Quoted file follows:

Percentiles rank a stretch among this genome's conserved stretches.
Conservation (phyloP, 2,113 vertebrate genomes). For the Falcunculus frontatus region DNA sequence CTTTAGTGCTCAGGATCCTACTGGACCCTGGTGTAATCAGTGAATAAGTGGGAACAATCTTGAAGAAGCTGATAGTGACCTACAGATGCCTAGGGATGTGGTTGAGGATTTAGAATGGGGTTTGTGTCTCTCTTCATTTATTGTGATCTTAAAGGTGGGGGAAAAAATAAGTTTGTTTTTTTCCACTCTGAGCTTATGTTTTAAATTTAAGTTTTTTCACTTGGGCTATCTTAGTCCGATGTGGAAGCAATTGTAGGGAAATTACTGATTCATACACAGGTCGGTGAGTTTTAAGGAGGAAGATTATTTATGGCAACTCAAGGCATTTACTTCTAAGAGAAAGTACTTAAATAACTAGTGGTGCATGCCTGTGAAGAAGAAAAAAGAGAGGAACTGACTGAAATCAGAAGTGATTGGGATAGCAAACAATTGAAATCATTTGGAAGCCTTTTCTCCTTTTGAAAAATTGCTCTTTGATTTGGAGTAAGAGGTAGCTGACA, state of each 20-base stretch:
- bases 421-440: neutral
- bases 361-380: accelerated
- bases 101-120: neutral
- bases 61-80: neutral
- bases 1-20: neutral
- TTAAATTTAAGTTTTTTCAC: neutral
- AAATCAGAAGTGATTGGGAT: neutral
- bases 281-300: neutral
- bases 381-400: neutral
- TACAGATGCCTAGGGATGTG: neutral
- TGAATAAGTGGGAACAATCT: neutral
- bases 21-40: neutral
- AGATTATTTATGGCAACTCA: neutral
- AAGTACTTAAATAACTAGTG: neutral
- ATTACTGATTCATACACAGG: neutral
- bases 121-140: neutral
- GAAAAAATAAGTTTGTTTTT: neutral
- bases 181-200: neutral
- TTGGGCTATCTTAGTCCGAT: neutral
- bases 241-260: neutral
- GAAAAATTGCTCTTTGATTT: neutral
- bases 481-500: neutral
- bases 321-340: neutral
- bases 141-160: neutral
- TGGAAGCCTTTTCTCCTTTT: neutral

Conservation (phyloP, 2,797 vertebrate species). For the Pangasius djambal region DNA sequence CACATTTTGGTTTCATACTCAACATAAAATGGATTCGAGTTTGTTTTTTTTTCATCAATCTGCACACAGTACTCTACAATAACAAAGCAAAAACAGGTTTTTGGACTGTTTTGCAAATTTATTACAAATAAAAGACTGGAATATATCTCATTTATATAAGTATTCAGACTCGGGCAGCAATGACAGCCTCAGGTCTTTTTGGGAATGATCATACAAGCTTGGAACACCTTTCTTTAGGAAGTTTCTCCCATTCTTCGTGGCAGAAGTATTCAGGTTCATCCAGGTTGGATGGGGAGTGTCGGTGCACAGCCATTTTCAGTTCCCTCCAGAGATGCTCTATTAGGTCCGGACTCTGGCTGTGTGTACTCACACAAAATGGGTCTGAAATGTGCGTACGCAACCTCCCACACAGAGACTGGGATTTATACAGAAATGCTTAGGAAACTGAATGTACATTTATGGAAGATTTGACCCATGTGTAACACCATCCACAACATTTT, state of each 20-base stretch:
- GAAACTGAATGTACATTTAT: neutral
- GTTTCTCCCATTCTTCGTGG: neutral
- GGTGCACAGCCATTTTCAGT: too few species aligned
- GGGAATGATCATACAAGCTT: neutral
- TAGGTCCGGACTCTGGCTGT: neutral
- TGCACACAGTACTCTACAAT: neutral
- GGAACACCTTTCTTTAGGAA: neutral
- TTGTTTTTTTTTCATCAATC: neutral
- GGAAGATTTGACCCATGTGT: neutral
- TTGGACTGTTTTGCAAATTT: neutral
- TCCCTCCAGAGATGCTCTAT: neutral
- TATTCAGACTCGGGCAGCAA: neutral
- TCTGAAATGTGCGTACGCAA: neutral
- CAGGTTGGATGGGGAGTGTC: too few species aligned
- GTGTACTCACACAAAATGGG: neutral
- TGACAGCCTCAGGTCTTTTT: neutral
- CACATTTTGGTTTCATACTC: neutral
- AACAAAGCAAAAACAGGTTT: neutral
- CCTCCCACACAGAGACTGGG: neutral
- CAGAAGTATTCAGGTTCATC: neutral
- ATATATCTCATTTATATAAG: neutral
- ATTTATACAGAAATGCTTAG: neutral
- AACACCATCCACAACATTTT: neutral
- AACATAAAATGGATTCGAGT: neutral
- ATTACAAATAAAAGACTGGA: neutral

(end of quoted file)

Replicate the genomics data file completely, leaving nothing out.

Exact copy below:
Percentiles rank a stretch among this genome's conserved stretches.
Conservation (phyloP, 2,113 vertebrate genomes). For the Falcunculus frontatus region DNA sequence CTTTAGTGCTCAGGATCCTACTGGACCCTGGTGTAATCAGTGAATAAGTGGGAACAATCTTGAAGAAGCTGATAGTGACCTACAGATGCCTAGGGATGTGGTTGAGGATTTAGAATGGGGTTTGTGTCTCTCTTCATTTATTGTGATCTTAAAGGTGGGGGAAAAAATAAGTTTGTTTTTTTCCACTCTGAGCTTATGTTTTAAATTTAAGTTTTTTCACTTGGGCTATCTTAGTCCGATGTGGAAGCAATTGTAGGGAAATTACTGATTCATACACAGGTCGGTGAGTTTTAAGGAGGAAGATTATTTATGGCAACTCAAGGCATTTACTTCTAAGAGAAAGTACTTAAATAACTAGTGGTGCATGCCTGTGAAGAAGAAAAAAGAGAGGAACTGACTGAAATCAGAAGTGATTGGGATAGCAAACAATTGAAATCATTTGGAAGCCTTTTCTCCTTTTGAAAAATTGCTCTTTGATTTGGAGTAAGAGGTAGCTGACA, state of each 20-base stretch:
- bases 421-440: neutral
- bases 361-380: accelerated
- bases 101-120: neutral
- bases 61-80: neutral
- bases 1-20: neutral
- TTAAATTTAAGTTTTTTCAC: neutral
- AAATCAGAAGTGATTGGGAT: neutral
- bases 281-300: neutral
- bases 381-400: neutral
- TACAGATGCCTAGGGATGTG: neutral
- TGAATAAGTGGGAACAATCT: neutral
- bases 21-40: neutral
- AGATTATTTATGGCAACTCA: neutral
- AAGTACTTAAATAACTAGTG: neutral
- ATTACTGATTCATACACAGG: neutral
- bases 121-140: neutral
- GAAAAAATAAGTTTGTTTTT: neutral
- bases 181-200: neutral
- TTGGGCTATCTTAGTCCGAT: neutral
- bases 241-260: neutral
- GAAAAATTGCTCTTTGATTT: neutral
- bases 481-500: neutral
- bases 321-340: neutral
- bases 141-160: neutral
- TGGAAGCCTTTTCTCCTTTT: neutral

Conservation (phyloP, 2,797 vertebrate species). For the Pangasius djambal region DNA sequence CACATTTTGGTTTCATACTCAACATAAAATGGATTCGAGTTTGTTTTTTTTTCATCAATCTGCACACAGTACTCTACAATAACAAAGCAAAAACAGGTTTTTGGACTGTTTTGCAAATTTATTACAAATAAAAGACTGGAATATATCTCATTTATATAAGTATTCAGACTCGGGCAGCAATGACAGCCTCAGGTCTTTTTGGGAATGATCATACAAGCTTGGAACACCTTTCTTTAGGAAGTTTCTCCCATTCTTCGTGGCAGAAGTATTCAGGTTCATCCAGGTTGGATGGGGAGTGTCGGTGCACAGCCATTTTCAGTTCCCTCCAGAGATGCTCTATTAGGTCCGGACTCTGGCTGTGTGTACTCACACAAAATGGGTCTGAAATGTGCGTACGCAACCTCCCACACAGAGACTGGGATTTATACAGAAATGCTTAGGAAACTGAATGTACATTTATGGAAGATTTGACCCATGTGTAACACCATCCACAACATTTT, state of each 20-base stretch:
- GAAACTGAATGTACATTTAT: neutral
- GTTTCTCCCATTCTTCGTGG: neutral
- GGTGCACAGCCATTTTCAGT: too few species aligned
- GGGAATGATCATACAAGCTT: neutral
- TAGGTCCGGACTCTGGCTGT: neutral
- TGCACACAGTACTCTACAAT: neutral
- GGAACACCTTTCTTTAGGAA: neutral
- TTGTTTTTTTTTCATCAATC: neutral
- GGAAGATTTGACCCATGTGT: neutral
- TTGGACTGTTTTGCAAATTT: neutral
- TCCCTCCAGAGATGCTCTAT: neutral
- TATTCAGACTCGGGCAGCAA: neutral
- TCTGAAATGTGCGTACGCAA: neutral
- CAGGTTGGATGGGGAGTGTC: too few species aligned
- GTGTACTCACACAAAATGGG: neutral
- TGACAGCCTCAGGTCTTTTT: neutral
- CACATTTTGGTTTCATACTC: neutral
- AACAAAGCAAAAACAGGTTT: neutral
- CCTCCCACACAGAGACTGGG: neutral
- CAGAAGTATTCAGGTTCATC: neutral
- ATATATCTCATTTATATAAG: neutral
- ATTTATACAGAAATGCTTAG: neutral
- AACACCATCCACAACATTTT: neutral
- AACATAAAATGGATTCGAGT: neutral
- ATTACAAATAAAAGACTGGA: neutral